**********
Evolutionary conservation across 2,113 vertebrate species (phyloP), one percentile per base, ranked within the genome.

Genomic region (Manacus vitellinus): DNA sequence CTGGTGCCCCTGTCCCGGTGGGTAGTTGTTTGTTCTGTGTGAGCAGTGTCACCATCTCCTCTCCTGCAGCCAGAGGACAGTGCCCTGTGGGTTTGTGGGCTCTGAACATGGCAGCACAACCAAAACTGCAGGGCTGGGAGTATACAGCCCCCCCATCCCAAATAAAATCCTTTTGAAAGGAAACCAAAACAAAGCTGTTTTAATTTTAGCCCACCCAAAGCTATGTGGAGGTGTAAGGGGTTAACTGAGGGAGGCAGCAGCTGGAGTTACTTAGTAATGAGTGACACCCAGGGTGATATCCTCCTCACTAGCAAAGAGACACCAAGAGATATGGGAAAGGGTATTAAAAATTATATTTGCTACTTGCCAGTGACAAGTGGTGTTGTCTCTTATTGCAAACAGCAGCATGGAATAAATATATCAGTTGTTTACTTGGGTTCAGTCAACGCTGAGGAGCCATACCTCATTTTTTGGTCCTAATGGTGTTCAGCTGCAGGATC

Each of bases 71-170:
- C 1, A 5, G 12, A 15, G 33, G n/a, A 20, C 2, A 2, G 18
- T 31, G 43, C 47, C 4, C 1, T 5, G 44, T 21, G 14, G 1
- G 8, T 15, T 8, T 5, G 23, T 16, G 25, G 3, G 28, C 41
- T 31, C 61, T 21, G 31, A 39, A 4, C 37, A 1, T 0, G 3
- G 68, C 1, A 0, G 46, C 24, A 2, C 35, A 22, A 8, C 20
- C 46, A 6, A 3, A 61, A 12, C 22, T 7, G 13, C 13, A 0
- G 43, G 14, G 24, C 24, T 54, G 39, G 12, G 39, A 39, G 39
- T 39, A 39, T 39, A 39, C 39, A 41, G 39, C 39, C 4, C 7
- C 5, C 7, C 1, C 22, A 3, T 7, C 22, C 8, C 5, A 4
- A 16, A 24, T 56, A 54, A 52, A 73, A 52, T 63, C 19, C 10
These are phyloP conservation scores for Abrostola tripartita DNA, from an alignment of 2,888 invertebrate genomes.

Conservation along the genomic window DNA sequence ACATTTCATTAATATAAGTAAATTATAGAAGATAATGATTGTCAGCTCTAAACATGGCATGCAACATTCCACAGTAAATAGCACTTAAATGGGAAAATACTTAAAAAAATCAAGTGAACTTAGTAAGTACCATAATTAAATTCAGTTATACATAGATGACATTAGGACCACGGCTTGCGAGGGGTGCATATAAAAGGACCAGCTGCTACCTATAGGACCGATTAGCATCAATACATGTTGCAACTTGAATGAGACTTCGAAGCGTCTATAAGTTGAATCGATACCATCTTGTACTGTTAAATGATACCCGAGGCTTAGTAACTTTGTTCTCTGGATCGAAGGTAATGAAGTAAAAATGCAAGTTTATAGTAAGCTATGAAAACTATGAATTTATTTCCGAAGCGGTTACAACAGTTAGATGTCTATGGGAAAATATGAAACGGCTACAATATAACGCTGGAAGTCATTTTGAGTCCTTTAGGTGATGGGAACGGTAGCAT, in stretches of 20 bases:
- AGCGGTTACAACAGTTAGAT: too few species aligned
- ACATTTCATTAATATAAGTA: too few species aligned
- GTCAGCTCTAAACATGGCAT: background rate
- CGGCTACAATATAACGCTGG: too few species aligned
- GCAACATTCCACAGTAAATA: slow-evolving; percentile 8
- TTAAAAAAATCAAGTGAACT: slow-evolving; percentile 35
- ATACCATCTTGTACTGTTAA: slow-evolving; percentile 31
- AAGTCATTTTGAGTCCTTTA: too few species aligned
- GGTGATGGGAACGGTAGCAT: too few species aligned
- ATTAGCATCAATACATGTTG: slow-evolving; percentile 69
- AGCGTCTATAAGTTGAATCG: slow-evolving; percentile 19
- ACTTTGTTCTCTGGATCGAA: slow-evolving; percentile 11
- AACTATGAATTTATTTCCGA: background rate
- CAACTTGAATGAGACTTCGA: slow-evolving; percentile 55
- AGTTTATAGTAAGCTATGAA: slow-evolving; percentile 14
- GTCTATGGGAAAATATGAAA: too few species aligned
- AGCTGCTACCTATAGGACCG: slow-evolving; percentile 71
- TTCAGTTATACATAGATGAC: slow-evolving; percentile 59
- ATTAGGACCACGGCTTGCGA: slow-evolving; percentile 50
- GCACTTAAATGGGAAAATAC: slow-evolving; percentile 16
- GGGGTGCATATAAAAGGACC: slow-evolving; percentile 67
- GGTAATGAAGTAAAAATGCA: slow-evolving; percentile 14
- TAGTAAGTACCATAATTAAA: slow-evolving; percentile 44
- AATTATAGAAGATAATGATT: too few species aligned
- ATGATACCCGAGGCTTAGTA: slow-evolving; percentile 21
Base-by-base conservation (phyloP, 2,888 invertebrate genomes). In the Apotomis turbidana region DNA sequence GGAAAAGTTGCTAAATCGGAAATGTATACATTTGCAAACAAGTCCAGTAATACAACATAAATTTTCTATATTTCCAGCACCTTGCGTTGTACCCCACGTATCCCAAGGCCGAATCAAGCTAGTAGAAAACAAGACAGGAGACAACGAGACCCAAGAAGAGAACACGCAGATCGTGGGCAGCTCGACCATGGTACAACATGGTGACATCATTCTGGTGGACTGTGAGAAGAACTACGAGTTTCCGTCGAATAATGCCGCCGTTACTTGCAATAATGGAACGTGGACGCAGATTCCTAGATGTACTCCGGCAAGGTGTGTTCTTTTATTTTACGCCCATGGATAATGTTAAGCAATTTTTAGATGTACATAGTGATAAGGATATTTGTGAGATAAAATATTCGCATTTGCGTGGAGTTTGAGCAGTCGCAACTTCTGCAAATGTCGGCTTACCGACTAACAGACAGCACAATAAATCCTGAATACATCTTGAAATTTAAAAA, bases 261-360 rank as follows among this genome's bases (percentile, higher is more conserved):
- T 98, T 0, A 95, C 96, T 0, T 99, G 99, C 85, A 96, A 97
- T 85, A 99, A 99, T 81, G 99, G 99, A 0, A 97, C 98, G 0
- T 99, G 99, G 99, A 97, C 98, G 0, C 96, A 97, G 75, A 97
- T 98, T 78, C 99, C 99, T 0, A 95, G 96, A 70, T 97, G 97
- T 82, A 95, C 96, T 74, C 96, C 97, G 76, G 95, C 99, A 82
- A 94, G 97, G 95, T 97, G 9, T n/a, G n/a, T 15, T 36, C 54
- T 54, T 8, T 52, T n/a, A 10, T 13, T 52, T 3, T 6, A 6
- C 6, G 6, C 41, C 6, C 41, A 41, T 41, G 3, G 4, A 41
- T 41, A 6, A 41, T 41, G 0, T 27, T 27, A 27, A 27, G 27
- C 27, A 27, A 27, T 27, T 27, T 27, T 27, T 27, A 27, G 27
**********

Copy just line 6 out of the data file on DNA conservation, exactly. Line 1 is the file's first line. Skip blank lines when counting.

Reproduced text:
- G 8, T 15, T 8, T 5, G 23, T 16, G 25, G 3, G 28, C 41